In a challenging retail climate, it can be difficult see how you can grow your business and keep up with the relevant retail news, in this article, wholesale expert Therese Oertenblad explores how you as a small business owner can use some of the retail trends of 2019 to grow your wholesale.
Brick and Mortar stores are set to become smaller but better, even big brands are opening smaller more community focused stores and with the ever-growing online retail, brick and mortar stores must be so much more than someplace to shop, stores are becoming community hubs, public spaces for multiple activities that drive footfall by the events they put on. More and more stores are relying on in-store theatre’s, workshop spaces, networking events, classes or cafes to get people through their doors.
In our digital society there are a strong need for human connection and digital detoxing and brick and mortar stores are changing to accommodate this need by putting on events where customers can connect both with others and with the store staff at wine-tasting evenings, candle making workshops, tarot readings and much more.
If you’re a small business owner, you can take advantage of this to help you get your foot through the door by helping your stockists by offering to run workshops or other events in their stores. Even if you’re not a maker there might be events that you can help put on, for example, if you sell crystals perhaps you can give a talk on crystal healing or if you make greetings cards perhaps you can host a calligraphy workshop together with a calligrapher. Think about how you can become part of your local community and the local stores around you to grow brand awareness and drive sales.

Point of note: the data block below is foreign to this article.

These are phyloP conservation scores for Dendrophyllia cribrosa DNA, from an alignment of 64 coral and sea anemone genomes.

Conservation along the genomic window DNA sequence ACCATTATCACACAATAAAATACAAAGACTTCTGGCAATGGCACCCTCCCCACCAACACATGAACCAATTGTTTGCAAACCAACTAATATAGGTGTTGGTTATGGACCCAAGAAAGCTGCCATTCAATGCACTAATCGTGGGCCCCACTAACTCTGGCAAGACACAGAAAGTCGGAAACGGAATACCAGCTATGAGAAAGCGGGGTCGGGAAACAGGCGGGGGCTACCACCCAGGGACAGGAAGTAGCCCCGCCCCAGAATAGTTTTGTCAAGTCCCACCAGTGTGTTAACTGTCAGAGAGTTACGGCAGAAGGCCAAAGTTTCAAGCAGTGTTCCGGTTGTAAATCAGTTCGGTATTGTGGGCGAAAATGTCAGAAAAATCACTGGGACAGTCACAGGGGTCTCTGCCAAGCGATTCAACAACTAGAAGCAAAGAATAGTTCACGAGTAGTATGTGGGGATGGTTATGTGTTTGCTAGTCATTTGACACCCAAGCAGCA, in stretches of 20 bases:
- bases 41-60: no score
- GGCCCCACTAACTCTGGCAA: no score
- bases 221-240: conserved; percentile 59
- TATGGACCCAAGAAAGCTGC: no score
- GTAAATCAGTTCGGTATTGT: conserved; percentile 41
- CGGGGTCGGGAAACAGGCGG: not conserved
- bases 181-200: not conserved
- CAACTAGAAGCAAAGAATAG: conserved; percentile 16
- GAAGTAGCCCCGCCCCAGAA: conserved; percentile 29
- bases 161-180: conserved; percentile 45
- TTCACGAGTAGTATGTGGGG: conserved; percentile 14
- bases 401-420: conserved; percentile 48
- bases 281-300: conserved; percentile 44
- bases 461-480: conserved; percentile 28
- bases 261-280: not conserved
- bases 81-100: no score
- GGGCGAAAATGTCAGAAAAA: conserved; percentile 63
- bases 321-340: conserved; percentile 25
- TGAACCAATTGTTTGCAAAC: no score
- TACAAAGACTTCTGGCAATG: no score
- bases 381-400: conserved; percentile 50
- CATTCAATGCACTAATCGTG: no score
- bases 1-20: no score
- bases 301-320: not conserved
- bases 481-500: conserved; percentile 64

Statistics show that 2/3 Millennials eat out at least once a week, twice as many as the baby boomers. Immersive food experiences are very popular, and more and more cafes and restaurants now have dedicated retail spaces.
Think outside the box and pitch to retailers that you might never have thought about before. Remember that it’s not only the actual retail places that can be a shop window nowadays, perhaps you can put your luxury chocolates in the hotel rooms or boutique bed & breakfast or sell your hand wash to restaurant chains for their bathrooms. Remember that although wholesale is often sold to other businesses that intend to re-sell your products there are also other sales opportunities out there that could help you build your brand.